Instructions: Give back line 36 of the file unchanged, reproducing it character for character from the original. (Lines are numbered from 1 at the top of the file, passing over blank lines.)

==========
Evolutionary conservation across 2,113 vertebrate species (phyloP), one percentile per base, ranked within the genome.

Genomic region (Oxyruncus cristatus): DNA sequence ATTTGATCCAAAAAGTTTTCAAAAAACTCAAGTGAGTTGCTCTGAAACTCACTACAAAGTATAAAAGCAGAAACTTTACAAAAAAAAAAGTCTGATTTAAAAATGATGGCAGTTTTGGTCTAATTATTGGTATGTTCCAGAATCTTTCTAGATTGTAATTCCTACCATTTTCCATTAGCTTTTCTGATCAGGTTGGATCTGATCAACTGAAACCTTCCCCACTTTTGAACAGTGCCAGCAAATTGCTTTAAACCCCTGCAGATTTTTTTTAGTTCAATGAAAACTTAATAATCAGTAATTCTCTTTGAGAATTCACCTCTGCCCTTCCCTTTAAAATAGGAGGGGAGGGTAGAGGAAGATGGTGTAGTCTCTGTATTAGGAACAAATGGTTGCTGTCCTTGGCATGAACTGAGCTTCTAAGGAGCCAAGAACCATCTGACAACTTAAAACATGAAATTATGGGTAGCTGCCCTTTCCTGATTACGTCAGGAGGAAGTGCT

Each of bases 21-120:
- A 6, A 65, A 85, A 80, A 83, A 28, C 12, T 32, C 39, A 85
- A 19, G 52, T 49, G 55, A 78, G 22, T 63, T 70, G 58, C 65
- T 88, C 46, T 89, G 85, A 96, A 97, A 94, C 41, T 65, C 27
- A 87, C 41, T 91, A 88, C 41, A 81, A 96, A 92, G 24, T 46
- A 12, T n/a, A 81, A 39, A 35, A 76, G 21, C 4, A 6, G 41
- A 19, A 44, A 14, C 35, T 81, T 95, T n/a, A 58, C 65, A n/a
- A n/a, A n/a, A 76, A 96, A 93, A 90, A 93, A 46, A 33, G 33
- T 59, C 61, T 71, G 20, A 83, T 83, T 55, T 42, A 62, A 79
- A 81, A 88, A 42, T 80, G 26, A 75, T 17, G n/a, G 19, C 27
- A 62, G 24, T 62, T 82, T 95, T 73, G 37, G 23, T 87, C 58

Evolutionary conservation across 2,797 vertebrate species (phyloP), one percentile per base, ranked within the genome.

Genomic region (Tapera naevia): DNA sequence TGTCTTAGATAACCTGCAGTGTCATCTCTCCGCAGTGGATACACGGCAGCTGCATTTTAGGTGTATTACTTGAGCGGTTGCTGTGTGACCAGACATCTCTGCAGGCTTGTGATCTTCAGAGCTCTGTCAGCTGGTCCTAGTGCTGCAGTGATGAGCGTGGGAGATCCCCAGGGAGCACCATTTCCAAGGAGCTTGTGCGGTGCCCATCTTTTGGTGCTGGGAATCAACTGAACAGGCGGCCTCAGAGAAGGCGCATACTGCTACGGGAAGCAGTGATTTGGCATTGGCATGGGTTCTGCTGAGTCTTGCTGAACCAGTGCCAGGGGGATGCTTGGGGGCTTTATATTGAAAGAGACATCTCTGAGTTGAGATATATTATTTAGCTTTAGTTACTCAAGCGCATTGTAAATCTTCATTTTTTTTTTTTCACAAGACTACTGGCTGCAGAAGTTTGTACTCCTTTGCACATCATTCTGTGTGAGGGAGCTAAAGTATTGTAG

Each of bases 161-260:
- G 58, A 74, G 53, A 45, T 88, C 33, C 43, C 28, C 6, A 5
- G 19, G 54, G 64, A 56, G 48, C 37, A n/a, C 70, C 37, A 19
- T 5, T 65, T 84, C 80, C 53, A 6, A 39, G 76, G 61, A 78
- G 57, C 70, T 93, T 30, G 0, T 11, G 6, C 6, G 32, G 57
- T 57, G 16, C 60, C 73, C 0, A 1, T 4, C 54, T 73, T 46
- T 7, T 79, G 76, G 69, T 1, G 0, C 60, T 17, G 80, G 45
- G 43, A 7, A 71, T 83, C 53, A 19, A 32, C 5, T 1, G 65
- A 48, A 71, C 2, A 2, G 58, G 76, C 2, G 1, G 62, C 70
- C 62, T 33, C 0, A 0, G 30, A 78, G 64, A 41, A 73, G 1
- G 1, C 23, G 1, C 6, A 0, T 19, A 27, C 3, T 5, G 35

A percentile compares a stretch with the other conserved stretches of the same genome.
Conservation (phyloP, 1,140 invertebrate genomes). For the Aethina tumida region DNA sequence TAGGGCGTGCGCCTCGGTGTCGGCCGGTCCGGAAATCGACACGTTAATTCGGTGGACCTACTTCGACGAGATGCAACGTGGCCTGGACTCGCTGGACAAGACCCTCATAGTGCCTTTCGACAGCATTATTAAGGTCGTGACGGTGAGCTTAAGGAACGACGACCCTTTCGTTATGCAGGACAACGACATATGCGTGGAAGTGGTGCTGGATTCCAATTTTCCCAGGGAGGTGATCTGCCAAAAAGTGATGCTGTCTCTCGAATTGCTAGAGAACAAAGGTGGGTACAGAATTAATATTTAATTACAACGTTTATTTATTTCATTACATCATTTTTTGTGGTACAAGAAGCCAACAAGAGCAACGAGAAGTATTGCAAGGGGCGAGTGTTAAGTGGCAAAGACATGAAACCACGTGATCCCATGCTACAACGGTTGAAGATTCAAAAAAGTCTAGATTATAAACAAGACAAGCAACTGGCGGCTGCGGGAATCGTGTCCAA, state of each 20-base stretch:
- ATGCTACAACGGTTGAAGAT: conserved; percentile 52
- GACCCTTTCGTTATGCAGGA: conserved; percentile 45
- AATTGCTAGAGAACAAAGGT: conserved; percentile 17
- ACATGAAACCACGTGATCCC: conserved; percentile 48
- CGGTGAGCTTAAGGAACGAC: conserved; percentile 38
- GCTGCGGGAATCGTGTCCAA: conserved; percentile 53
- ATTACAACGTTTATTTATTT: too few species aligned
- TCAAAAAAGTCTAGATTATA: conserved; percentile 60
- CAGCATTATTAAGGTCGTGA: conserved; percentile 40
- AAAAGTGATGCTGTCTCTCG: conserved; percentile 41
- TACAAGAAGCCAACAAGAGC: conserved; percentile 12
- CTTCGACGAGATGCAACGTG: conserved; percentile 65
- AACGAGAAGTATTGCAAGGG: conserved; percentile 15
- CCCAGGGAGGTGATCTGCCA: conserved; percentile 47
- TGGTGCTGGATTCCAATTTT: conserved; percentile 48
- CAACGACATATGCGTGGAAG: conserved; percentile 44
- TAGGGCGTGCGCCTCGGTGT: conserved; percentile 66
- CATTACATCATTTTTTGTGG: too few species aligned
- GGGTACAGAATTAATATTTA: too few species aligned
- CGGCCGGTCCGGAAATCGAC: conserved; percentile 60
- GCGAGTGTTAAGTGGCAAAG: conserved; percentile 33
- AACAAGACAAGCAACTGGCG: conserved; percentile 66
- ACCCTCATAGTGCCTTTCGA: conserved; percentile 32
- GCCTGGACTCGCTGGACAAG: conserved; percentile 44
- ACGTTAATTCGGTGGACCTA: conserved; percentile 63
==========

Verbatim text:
- TCAAAAAAGTCTAGATTATA: conserved; percentile 60